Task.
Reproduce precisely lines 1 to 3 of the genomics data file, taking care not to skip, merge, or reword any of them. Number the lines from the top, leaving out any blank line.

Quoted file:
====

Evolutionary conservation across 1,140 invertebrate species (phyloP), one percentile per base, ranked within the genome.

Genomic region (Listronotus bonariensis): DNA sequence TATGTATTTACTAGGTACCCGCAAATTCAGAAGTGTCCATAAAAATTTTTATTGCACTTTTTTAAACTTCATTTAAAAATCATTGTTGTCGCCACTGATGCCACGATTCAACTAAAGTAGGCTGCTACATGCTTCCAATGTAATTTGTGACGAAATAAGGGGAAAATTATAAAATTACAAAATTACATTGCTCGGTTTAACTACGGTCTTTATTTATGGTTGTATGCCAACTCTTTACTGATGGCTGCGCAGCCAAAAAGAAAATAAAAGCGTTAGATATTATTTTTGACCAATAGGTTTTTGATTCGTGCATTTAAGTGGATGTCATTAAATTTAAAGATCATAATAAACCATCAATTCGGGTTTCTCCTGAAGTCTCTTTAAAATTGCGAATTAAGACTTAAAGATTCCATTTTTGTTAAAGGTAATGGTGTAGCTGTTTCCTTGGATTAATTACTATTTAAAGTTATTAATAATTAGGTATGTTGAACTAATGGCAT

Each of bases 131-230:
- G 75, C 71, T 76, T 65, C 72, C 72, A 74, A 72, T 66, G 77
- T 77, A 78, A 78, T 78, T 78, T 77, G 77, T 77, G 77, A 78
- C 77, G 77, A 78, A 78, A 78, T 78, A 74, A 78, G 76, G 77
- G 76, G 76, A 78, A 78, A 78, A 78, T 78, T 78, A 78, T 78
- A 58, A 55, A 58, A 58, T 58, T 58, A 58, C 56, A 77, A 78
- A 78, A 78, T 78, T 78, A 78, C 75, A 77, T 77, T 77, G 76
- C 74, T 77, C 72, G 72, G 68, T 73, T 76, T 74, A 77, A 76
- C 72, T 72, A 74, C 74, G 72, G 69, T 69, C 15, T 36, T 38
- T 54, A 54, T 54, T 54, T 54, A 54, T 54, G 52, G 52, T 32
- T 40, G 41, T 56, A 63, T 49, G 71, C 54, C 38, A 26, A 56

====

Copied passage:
Evolutionary conservation across 1,140 invertebrate species (phyloP), one percentile per base, ranked within the genome.

Genomic region (Listronotus bonariensis): DNA sequence TATGTATTTACTAGGTACCCGCAAATTCAGAAGTGTCCATAAAAATTTTTATTGCACTTTTTTAAACTTCATTTAAAAATCATTGTTGTCGCCACTGATGCCACGATTCAACTAAAGTAGGCTGCTACATGCTTCCAATGTAATTTGTGACGAAATAAGGGGAAAATTATAAAATTACAAAATTACATTGCTCGGTTTAACTACGGTCTTTATTTATGGTTGTATGCCAACTCTTTACTGATGGCTGCGCAGCCAAAAAGAAAATAAAAGCGTTAGATATTATTTTTGACCAATAGGTTTTTGATTCGTGCATTTAAGTGGATGTCATTAAATTTAAAGATCATAATAAACCATCAATTCGGGTTTCTCCTGAAGTCTCTTTAAAATTGCGAATTAAGACTTAAAGATTCCATTTTTGTTAAAGGTAATGGTGTAGCTGTTTCCTTGGATTAATTACTATTTAAAGTTATTAATAATTAGGTATGTTGAACTAATGGCAT

Each of bases 131-230: